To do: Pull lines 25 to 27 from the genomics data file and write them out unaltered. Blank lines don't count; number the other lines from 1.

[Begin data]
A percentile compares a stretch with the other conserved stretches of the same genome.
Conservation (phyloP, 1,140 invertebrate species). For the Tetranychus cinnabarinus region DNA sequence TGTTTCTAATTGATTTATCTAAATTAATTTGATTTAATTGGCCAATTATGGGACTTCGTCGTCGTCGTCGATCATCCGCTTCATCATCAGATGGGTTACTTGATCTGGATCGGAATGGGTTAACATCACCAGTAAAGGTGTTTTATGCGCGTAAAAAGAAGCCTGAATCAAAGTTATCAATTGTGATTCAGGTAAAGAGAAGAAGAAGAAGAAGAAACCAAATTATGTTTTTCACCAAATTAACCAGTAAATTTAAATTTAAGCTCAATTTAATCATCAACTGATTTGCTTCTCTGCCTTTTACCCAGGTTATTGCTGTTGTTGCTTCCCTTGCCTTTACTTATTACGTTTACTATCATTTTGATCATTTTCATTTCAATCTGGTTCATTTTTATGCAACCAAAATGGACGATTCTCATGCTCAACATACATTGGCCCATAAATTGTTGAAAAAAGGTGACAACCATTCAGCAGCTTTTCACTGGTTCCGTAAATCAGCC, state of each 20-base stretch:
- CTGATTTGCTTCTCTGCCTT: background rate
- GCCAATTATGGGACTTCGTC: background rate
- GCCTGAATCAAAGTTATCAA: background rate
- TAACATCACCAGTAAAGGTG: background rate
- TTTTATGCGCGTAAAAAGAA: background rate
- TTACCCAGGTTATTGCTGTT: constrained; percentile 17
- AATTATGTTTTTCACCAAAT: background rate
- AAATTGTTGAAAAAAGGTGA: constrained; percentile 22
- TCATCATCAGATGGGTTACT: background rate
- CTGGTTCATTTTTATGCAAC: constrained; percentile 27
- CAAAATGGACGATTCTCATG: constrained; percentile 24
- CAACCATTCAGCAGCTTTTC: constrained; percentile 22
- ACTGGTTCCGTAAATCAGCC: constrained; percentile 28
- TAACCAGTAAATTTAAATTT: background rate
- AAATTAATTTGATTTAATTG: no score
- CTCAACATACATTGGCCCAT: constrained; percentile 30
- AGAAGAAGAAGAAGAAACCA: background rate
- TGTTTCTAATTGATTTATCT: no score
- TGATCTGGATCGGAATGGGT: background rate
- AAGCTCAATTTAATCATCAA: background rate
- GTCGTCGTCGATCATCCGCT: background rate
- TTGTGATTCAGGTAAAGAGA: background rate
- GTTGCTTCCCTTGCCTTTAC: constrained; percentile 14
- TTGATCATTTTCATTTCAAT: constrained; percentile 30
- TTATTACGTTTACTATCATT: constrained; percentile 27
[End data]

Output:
- GTTGCTTCCCTTGCCTTTAC: constrained; percentile 14
- TTGATCATTTTCATTTCAAT: constrained; percentile 30
- TTATTACGTTTACTATCATT: constrained; percentile 27